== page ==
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Record Reviews

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Below are some recently posted reviews.

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DED BUGS:
Stop and Smell the Stinking Corpse Lillies: CD
Poppy punk in more of an ‘80s vein than the more modern connotation. There’s less overt Ramones influence this time ‘round, but they do have some wicked hooks that’ll imbed themselves in your noggin if you’re not careful. –jimmy (http://dedbugs.com)


DECONDITIONED:
Where Am I?: LP
Sloppy, trashy hardcore with lyrics that cut a wide path through some interesting topics—the homogenization of American culture, left-wing hypocrisy, societal double standards, jock-pampering, Catholic school and, of all things, male rape victims. What they lack in precision they make up for in charm. –jimmy (Banal Existence)


DEAR NORA/WHAT THE KIDS WANT:
Split: 7"
On their first song, What the Kids Want remind me of the female-led parts of Cleveland Bound Death Sentence and Astrid Oto. It’s excited, enthusiastic poppy punk with vocals that could be interpreted as either annoying or charming depending on how you want to look at it (I like ‘em). The second song mellows out and rides a nice early ‘90s indie pop vibe. They’re a solid band with some really good songs. Dear Nora, as far as I can tell, is one woman singing and playing guitar. That could also be interpreted as annoying, I’m sure, but I really liked it. I’ll probably get beat up for saying that, but it’s the truth. She has a really pretty voice and it doesn’t sound like a high school talent show. Cool split. –Josh (Shake Got the Beets)


DEADLY SNAKES, THE:
Porcella: CD
The Deadly Snakes will most definitely not appeal to the punk rock part of your brain. That’s okay, because they’re good enough to overcome that. It’s heavily influenced by bands like the Zombies and the Kinks, meaning that they can write mellow songs that don’t come close to rocking but are still able to hold your attention, which is quite an accomplishment with me. There’s no need to overanalyze it; they just have really good songs, and their previous records have been in pretty consistent rotation since I first heard them. If it helps, think along the lines of the Gun Club but less swampy and more influenced by the British Invasion. –Josh (In the Red)


DAMAGED GOODS:
Outta Here: 7"
Another thing that Hostage Records has an immaculate ear for is this: the first waves of English punk—Cock Sparrer, Sham 69, Sex Pistols, Clash, Damned, Cockney Rejects—seems to have generated from the Atlantic and crashed, undiluted on Southern California’s Pacific shore, drenching the brains and crashing into the instruments of so many of its punk bands. Santa Barbara’s Damaged Goods are a perfect example of that. Unaffected by greater trends that are mere ankle-sized ripples in music, they go right to punk’s initial driving forces: mid-tempo, hook-laden, snot-propelled great pop with snarl and bite. It’s always a puzzle as to what makes one band sound like clowns juggling fossilized dog turds of songs and another sound like a bunch of upstarts rifling through the knife drawer and come slashing out of the speakers like they just invented a new way to kill you with music. This is much better than it should be. –todd (Hostage)


CURLUPANDDIE:
The One Above All, the End of All That Is: CD
Heard of the band for years. Never listened to ‘em. Wrote ‘em off, aptly or not, as just another Revelation band. After listening to this album a few times I can see where I was right, but I can also see I may have fallen off the turnip truck a bit. The One Above All… is heavy, yeah, with some definite metal leanings and the requisite quiet/loud parts that seem so typical of this genre. (There’s not a whole lot of variance in the dude’s screamings and with a few exceptions the tempo generally doesn’t make it past the “we all just ate a shitload of Vicodin” level.) These are all things I generally associate with that label, and to me it’s frickin’ dullsville. But there is really something good and innovative that’s going on here. When Curl Up And Die speeds it up, the music’s technical but manages not to sound like a bunch of guys just slapping odd riffs together. For the most part, they’re managing to come across as both inventive and coherent. The lyrics are dark, introspective, and smart. The cover and interior art is hilariously weird and totally misleading, straying about as far away from the “obscure photo of industrial landscape that we’ve Photoshopped the fuck out of because we want it to look like Jacob Bannon designed it” that so many bands of this ilk seem to be shooting for nowadays. They’ve gotten the idea of “band dynamics” down pat, this incredible idea that one instrument is just as important as another and any one of said instruments are capable of spearheading the way throughout the song, and there are a good handful of moments here that are actually pretty incredible. The verdict’s still out, but I think this is one of those albums that’ll grow on me exponentially every time I play it and consciously keep my ears open. –keith (Revelation)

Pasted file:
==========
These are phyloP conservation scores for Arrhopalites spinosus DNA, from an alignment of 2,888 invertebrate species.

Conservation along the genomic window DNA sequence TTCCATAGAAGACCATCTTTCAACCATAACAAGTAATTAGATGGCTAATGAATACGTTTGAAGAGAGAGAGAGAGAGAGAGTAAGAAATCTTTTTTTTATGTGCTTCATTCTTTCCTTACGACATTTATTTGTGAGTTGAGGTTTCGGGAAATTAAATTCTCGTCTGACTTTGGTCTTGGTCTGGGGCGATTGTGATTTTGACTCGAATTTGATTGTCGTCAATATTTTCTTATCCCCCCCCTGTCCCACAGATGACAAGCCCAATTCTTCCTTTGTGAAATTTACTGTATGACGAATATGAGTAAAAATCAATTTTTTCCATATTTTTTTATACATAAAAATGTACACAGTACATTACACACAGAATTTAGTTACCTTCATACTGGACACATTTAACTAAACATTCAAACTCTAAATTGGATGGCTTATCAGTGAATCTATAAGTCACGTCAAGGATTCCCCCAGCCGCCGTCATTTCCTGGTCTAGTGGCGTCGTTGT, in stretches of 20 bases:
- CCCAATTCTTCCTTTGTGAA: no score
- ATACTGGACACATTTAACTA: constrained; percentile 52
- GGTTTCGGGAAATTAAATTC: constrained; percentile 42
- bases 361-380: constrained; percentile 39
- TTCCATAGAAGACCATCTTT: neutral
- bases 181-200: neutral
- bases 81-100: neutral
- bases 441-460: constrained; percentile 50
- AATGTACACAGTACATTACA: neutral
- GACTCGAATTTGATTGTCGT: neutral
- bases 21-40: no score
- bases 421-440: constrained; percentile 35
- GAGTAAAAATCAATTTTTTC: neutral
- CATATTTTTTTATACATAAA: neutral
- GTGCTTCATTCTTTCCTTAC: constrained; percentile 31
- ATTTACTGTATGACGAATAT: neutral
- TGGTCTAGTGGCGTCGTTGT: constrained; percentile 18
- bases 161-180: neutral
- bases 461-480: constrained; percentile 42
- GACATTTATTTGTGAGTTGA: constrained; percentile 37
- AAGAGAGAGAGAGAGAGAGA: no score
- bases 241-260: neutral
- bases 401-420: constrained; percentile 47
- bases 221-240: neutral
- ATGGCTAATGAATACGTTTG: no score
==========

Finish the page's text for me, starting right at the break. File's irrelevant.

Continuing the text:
CULPRITS, THE:
Thursday Night Hardcore: 7"
Despite the title, this is not a straight hardcore record. While there is a little of that sound here, most of this reminds me of the type of stuff that was coming out on Scooch Pooch or Junk Records in the late ‘90s. This would fit right in there between Zeke and, say, the Jack Saints or something. Too fast for the garage punkers and too “rock” for the hardcores. Looks like a limited pressing of two hundred. –frame (Blind Spot)


CRYPTORCHID CHIPMUNK:
Brothel_Waffle.exe from the Past Returns Again… No, Seriously: CD
Imagine Fishbone and Berzerk being played at the same time, with an entire Dr. Demento show thrown in the mix for good measure. Some of the craziest stuff I’ve heard in quite some time. Still not sure whether I actually like it or not. Oh, and from working in a veterinary hospital, I know that cryptorchid means that the balls haven’t dropped yet, so this kept me giggling like a fourth-grader. –megan (www.Cchipmunk.8m.com)


CRIPPLES:
Culture: CD
Synth-driven punk rock here, owing much of their delivery to the Screamers and Devo, but not falling anywhere near the vicinity of rehash. I dug their first album quite a bit, and this one features more focused delivery, with little bits of Wire-y artiness added into the mix. Most of the stuff ain’t exactly something you can whistle on the bus without getting weird looks, but there is an undeniable catchiness to what they do. –jimmy (Dirtnap)